LOTOS-based two-photon calcium imaging of dendritic spines in vivo

Nature Protocols, 2012, doi:10.1038/nprot.2012.106, 7, 1818–1829 published on 13.09.2012
Nature Protocols, online article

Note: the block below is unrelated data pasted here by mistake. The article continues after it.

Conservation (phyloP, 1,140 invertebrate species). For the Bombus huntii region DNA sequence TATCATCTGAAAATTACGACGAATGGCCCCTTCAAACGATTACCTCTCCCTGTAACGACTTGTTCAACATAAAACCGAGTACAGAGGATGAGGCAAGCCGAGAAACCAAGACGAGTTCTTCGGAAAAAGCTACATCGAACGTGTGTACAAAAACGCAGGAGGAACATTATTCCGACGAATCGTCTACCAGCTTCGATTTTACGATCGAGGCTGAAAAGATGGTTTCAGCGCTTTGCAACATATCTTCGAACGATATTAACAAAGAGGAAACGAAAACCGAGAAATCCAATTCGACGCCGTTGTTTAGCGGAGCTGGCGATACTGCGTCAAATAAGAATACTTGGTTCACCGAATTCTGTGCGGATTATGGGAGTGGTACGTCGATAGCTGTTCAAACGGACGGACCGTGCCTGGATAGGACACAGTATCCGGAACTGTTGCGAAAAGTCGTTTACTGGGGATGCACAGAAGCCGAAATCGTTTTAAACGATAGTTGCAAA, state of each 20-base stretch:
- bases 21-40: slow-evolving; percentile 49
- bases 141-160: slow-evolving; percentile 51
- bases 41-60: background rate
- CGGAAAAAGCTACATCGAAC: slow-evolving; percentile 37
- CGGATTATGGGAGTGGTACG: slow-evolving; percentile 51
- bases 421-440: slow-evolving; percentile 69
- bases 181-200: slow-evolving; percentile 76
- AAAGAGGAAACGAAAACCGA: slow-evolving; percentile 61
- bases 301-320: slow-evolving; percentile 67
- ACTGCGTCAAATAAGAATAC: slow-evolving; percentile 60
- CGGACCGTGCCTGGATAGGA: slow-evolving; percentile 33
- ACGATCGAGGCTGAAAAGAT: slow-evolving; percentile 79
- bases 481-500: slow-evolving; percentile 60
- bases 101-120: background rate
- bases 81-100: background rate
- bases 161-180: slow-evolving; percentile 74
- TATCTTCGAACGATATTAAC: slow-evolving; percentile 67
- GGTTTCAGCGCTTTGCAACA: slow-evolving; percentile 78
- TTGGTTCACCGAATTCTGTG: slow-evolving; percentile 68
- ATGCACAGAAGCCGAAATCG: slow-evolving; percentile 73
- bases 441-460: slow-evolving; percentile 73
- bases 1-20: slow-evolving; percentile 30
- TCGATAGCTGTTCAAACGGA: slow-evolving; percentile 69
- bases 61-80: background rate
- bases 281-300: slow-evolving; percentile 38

Neurons in the mammalian brain receive thousands of synaptic inputs on their dendrites. In many types of neurons, such as cortical pyramidal neurons, excitatory synapses are formed on fine dendritic protrusions called spines. Usually, an individual spine forms a single synaptic contact with an afferent axon. In this protocol, we describe a recently established experimental procedure for measuring intracellular calcium signals from dendritic spines in cortical neurons in vivo by using a combination of two-photon microscopy and whole-cell patch-clamp recordings. We have used mice as an experimental model system, but the protocol may be readily adapted to other species. This method involves data acquisition at high frame rates and low-excitation laser power, and is termed low-power temporal oversampling (LOTOS). Because of its high sensitivity of fluorescence detection and reduced phototoxicity, LOTOS allows for prolonged and stable calcium imaging in vivo. Key aspects of the protocol, which can be completed in 5–6 h, include the use of a variant of high-speed two-photon imaging, refined surgery procedures and optimized tissue stabilization.

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